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Author Topic: bitfloor needs your help!  (Read 163807 times)
Rassah
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March 27, 2013, 03:36:12 PM
 #741

Citation needed for that theft.

Where is the police report?


Ooooooh, I see. You are just gambling on the idea that Bitfloor actually stole the money themselves, thus totally fucking up their reputation and business, while planning to continue to keep running their business instead of just running with the money (huh?) being completely open and public about who they are, how they screwed up, and how much they owe while trying to repay all the money from their business profits (wtf?), and actually still in fact have all those bitcoins stashed somewhere, while simultaneously being bankrupt (omgwtf!), while at the same time not even bothering to type "Bitfloor police report" into Google.

Yay derp derp derp.

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March 27, 2013, 04:18:48 PM
 #742

I am just upset at the lack of communication and payouts.  He used to be so active here, now he says nothing.  He doesn't indicate a regular period of when we can expect payouts.  He doesn't show calculations of how much the site has made in revenue vs the latest payment.  Heck, he didn't even pay out anything the last few months until today.

I can sympathize with his position. He'll likely never be able to pay back the entire BTC balance, so every hour he spends conducting activities for bitfloor, he's essentially working for free.  And that will likely never change.  That would be discouraging as hell.  But it still doesn't change what happened.  He needs to be in communication of some sort, or at the very least, give regular monthly payments.
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March 27, 2013, 04:22:17 PM
 #743

I am just upset at the lack of communication and payouts.  He used to be so active here, now he says nothing.  He doesn't indicate a regular period of when we can expect payouts.  He doesn't show calculations of how much the site has made in revenue vs the latest payment.  Heck, he didn't even pay out anything the last few months until today.

I can sympathize with his position. He'll likely never be able to pay back the entire BTC balance, so every hour he spends conducting activities for bitfloor, he's essentially working for free.  And that will likely never change.  That would be discouraging as hell.  But it still doesn't change what happened.  He needs to be in communication of some sort, or at the very least, give regular monthly payments.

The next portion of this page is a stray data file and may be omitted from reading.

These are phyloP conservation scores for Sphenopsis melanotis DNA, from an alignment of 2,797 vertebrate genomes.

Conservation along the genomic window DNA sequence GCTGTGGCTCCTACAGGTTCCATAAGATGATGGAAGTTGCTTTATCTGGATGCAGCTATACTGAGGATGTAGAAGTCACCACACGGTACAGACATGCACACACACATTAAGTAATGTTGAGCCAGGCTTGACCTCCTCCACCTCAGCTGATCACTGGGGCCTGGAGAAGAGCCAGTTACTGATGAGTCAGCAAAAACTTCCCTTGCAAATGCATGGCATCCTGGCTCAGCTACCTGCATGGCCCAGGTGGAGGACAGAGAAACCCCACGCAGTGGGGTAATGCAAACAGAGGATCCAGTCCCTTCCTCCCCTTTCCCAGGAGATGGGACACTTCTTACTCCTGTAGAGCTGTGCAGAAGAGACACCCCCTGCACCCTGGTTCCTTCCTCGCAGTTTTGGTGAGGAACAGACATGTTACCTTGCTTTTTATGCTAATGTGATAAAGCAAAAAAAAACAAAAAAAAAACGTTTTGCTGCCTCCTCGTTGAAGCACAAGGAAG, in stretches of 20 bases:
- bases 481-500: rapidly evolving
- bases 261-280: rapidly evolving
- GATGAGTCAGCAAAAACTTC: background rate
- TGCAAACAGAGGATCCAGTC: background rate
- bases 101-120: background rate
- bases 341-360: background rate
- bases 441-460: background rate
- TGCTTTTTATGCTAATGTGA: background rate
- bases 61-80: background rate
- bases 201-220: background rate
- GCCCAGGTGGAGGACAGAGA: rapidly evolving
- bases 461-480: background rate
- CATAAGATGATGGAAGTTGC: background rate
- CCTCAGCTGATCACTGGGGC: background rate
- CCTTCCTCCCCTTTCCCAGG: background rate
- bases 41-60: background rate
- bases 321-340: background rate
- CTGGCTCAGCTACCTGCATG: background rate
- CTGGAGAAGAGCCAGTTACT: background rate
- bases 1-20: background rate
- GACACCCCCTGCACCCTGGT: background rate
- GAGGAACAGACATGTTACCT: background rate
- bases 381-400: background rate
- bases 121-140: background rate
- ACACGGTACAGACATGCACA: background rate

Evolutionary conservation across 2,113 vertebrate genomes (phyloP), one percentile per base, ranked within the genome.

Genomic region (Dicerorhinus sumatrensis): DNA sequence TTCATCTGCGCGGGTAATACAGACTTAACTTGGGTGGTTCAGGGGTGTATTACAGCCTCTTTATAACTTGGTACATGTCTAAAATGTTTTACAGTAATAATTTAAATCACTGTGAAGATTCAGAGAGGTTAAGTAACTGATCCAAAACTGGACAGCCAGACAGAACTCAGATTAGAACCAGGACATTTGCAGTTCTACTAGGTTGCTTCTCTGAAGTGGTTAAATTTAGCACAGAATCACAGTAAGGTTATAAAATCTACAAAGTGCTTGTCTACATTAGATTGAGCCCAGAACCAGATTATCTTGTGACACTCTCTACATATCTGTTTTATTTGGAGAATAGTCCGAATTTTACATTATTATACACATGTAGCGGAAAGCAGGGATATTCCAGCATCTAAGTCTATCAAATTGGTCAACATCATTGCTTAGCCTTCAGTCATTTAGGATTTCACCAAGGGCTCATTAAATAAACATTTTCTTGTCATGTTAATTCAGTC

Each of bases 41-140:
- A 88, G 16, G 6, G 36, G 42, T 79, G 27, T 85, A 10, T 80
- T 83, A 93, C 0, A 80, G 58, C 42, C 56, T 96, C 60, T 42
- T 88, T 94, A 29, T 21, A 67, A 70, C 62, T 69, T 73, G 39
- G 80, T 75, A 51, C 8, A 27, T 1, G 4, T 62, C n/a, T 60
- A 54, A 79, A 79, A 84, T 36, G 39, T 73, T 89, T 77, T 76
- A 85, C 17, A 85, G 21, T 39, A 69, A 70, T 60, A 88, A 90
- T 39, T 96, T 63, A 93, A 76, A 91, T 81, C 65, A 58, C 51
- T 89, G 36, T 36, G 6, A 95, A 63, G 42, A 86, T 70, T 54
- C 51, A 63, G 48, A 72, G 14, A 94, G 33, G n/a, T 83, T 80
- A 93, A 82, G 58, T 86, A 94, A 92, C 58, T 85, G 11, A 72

Or make sure anyone owed a govt currency is paid.. and the rest who are owed bitcoin? well that is just a made up internet token and just
never pay it. walk away and never come back.

Sure someone might sue you but I doubt it would last very long in court once the details come out that the only thing lost was some "fake
internet tokens".

I am not dissing bitcoin. I am just saying it is the most likely path for this to play out.
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March 27, 2013, 04:31:07 PM
 #744

I am just upset at the lack of communication and payouts.  He used to be so active here, now he says nothing.  He doesn't indicate a regular period of when we can expect payouts.  He doesn't show calculations of how much the site has made in revenue vs the latest payment.  Heck, he didn't even pay out anything the last few months until today.

I can sympathize with his position. He'll likely never be able to pay back the entire BTC balance, so every hour he spends conducting activities for bitfloor, he's essentially working for free.  And that will likely never change.  That would be discouraging as hell.  But it still doesn't change what happened.  He needs to be in communication of some sort, or at the very least, give regular monthly payments.

Or make sure anyone owed a govt currency is paid.. and the rest who are owed bitcoin? well that is just a made up internet token and just
never pay it. walk away and never come back.

Sure someone might sue you but I doubt it would last very long in court once the details come out that the only thing lost was some "fake
internet tokens".

I am not dissing bitcoin. I am just saying it is the most likely path for this to play out.
I don't see how a court would view Bitcoins any differently than any other debt.  They would peg it to USD value for certain (potentially retroactively to the value at the date/time of the theft), and only make a judgement in USD, but it doesn't matter if someone owes me Bitcoins or they owe me bananas - it is still something of value that they are indebted to me for.

Bitfloor might also be protected by an LLC or something too, in which case, a lawsuit wouldn't matter.
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March 27, 2013, 04:34:03 PM
 #745

I am just upset at the lack of communication and payouts.

That I agree with. Even the Google+ account (their announcement board) hasn't been updated in months. I'd like to see something from Roman, even if just to let us know that he's still alive  Tongue Even better would be some statements as to the state of the business, and maybe replies to any changes in the Bitcoin ecosphere, such as the effects of the recent price spike on repayments, or any statements in response to the FinCEN crap.

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March 27, 2013, 04:42:45 PM
 #746